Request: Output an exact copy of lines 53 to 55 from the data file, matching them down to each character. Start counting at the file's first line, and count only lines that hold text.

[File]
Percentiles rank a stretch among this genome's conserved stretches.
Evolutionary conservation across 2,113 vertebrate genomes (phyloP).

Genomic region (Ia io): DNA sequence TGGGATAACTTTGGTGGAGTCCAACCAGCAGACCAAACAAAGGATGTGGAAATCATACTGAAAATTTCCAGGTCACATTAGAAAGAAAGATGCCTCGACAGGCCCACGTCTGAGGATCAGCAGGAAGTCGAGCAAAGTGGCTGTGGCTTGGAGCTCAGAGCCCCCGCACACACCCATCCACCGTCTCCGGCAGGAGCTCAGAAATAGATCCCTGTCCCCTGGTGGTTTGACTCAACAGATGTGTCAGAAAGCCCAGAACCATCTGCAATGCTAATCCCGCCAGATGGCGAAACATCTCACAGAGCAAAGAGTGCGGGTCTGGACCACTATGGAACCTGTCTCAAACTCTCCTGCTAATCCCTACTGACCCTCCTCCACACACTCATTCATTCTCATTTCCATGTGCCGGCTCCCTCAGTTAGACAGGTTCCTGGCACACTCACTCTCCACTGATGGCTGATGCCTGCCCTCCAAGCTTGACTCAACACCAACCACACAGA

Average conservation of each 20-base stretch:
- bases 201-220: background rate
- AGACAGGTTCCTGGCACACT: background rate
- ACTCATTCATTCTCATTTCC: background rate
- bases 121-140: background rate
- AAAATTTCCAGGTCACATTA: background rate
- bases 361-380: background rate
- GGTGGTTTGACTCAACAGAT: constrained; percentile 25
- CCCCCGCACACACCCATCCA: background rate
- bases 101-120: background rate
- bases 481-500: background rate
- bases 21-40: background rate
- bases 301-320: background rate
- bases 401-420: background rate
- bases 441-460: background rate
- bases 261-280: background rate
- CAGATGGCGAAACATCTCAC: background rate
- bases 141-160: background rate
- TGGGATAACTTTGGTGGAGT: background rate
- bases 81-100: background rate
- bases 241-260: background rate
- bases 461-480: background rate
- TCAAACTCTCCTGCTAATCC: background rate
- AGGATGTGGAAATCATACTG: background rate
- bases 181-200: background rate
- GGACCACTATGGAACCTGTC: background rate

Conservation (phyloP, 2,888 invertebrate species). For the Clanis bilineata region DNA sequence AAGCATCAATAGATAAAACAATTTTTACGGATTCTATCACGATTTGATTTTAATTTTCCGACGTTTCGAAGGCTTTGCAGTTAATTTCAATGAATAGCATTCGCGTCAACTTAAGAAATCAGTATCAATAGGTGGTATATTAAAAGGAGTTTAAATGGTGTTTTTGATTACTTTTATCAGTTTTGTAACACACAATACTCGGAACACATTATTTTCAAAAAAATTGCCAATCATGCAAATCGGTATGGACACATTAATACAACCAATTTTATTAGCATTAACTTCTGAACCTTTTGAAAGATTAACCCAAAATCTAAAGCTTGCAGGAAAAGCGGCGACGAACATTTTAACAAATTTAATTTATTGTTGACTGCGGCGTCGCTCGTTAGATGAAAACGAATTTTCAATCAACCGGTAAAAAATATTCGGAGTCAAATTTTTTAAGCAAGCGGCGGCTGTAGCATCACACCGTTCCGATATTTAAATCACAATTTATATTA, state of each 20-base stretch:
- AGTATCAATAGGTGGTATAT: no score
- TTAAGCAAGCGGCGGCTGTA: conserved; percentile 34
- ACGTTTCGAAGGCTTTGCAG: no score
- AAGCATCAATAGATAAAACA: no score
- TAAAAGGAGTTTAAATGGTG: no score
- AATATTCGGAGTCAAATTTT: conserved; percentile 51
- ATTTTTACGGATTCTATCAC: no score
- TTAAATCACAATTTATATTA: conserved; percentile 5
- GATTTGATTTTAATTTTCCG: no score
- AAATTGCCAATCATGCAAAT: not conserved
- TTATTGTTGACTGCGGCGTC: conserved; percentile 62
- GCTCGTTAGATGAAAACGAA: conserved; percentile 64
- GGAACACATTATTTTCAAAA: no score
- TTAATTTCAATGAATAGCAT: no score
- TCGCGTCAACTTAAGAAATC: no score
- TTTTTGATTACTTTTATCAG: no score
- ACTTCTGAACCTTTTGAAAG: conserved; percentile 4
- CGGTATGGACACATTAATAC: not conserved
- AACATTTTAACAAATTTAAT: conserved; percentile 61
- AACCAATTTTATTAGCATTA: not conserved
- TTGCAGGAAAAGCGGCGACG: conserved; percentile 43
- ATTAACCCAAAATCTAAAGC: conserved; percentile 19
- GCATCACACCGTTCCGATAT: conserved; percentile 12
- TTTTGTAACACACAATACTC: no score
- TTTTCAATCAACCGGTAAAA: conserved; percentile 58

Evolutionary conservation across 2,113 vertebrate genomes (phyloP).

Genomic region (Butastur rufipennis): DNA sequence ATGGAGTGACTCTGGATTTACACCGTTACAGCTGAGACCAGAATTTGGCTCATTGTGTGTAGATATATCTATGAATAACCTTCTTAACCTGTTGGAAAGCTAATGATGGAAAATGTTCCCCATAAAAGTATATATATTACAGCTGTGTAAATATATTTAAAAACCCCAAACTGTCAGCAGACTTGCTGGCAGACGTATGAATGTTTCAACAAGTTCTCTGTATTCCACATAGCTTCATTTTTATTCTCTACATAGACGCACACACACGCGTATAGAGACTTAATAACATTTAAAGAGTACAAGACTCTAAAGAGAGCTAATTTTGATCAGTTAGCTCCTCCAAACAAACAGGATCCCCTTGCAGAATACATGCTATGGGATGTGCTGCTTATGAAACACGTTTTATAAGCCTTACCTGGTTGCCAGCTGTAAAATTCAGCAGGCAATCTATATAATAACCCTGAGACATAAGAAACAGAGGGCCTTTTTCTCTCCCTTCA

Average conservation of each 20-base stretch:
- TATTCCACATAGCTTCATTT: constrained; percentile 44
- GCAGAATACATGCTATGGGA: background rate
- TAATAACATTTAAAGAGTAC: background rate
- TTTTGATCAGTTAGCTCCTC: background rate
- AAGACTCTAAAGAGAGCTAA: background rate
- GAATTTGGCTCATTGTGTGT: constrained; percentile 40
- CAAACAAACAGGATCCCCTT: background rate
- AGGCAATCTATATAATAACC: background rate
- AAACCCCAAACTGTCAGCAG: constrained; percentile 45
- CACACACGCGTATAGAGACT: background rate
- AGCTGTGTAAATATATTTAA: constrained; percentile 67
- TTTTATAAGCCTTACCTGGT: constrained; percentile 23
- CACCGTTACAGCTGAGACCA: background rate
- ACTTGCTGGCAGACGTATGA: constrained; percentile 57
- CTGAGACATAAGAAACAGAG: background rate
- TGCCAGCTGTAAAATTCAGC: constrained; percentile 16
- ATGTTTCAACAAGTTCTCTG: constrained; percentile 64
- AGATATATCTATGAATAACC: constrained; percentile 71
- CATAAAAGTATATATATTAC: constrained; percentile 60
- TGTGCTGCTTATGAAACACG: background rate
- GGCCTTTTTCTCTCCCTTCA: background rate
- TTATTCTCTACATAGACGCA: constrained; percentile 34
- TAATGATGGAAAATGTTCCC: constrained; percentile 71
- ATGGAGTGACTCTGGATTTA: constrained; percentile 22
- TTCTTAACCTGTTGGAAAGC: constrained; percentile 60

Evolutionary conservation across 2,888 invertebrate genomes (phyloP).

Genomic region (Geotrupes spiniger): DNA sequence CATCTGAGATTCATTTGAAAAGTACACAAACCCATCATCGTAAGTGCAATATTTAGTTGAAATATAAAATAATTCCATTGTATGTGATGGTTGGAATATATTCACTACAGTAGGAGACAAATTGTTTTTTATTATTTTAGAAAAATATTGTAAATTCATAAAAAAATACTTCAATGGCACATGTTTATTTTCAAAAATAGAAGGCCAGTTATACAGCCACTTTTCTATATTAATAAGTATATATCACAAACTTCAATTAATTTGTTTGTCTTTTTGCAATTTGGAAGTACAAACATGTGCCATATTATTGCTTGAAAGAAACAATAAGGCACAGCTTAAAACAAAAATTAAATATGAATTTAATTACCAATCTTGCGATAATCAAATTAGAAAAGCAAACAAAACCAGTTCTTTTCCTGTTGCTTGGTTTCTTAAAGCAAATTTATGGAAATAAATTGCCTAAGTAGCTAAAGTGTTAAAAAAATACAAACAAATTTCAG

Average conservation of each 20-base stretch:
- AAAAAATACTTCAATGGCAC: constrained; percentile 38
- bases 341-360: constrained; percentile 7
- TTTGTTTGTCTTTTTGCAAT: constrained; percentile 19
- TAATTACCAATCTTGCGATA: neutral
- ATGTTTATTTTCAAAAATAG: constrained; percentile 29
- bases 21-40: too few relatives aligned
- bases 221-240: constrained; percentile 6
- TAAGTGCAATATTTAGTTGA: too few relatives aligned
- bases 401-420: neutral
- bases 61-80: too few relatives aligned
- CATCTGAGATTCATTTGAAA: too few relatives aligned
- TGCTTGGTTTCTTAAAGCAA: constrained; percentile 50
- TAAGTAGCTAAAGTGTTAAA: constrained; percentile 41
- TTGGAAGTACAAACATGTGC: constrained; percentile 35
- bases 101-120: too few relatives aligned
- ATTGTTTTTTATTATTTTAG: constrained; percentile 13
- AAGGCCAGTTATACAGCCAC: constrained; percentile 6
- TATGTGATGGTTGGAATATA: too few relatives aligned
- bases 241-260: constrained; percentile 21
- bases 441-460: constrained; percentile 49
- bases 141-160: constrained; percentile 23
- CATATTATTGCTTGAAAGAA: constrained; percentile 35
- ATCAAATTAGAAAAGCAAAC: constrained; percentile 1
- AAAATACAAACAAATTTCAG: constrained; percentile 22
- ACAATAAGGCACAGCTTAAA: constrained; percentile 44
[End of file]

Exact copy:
- GCATCACACCGTTCCGATAT: conserved; percentile 12
- TTTTGTAACACACAATACTC: no score
- TTTTCAATCAACCGGTAAAA: conserved; percentile 58